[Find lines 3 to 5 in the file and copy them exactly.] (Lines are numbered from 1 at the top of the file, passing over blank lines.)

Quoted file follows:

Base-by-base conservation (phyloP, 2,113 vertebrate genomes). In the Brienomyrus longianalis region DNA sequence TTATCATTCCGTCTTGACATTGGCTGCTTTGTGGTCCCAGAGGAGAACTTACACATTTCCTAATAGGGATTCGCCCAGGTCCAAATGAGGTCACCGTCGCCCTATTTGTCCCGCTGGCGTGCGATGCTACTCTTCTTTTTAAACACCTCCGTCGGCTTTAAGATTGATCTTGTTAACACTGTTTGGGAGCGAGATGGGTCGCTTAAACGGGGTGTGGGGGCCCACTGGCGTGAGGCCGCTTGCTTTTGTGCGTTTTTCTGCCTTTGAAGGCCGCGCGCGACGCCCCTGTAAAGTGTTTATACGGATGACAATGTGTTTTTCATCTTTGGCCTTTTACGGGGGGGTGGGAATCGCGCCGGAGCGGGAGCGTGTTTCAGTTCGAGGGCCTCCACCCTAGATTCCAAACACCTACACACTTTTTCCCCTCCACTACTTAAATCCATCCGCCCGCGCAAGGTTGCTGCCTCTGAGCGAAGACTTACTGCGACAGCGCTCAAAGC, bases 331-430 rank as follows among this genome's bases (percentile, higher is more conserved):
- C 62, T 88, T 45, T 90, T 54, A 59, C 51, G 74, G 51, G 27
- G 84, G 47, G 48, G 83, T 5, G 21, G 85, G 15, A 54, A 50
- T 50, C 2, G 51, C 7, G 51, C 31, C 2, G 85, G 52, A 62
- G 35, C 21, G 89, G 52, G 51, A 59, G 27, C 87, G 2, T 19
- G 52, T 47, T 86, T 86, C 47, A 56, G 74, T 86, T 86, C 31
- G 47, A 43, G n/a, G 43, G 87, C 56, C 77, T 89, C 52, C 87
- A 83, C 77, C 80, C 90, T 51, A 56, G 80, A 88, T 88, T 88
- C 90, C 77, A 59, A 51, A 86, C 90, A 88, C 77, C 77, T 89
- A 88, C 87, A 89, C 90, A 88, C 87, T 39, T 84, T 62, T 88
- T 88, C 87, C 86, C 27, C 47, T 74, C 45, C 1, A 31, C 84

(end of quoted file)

- G 84, G 47, G 48, G 83, T 5, G 21, G 85, G 15, A 54, A 50
- T 50, C 2, G 51, C 7, G 51, C 31, C 2, G 85, G 52, A 62
- G 35, C 21, G 89, G 52, G 51, A 59, G 27, C 87, G 2, T 19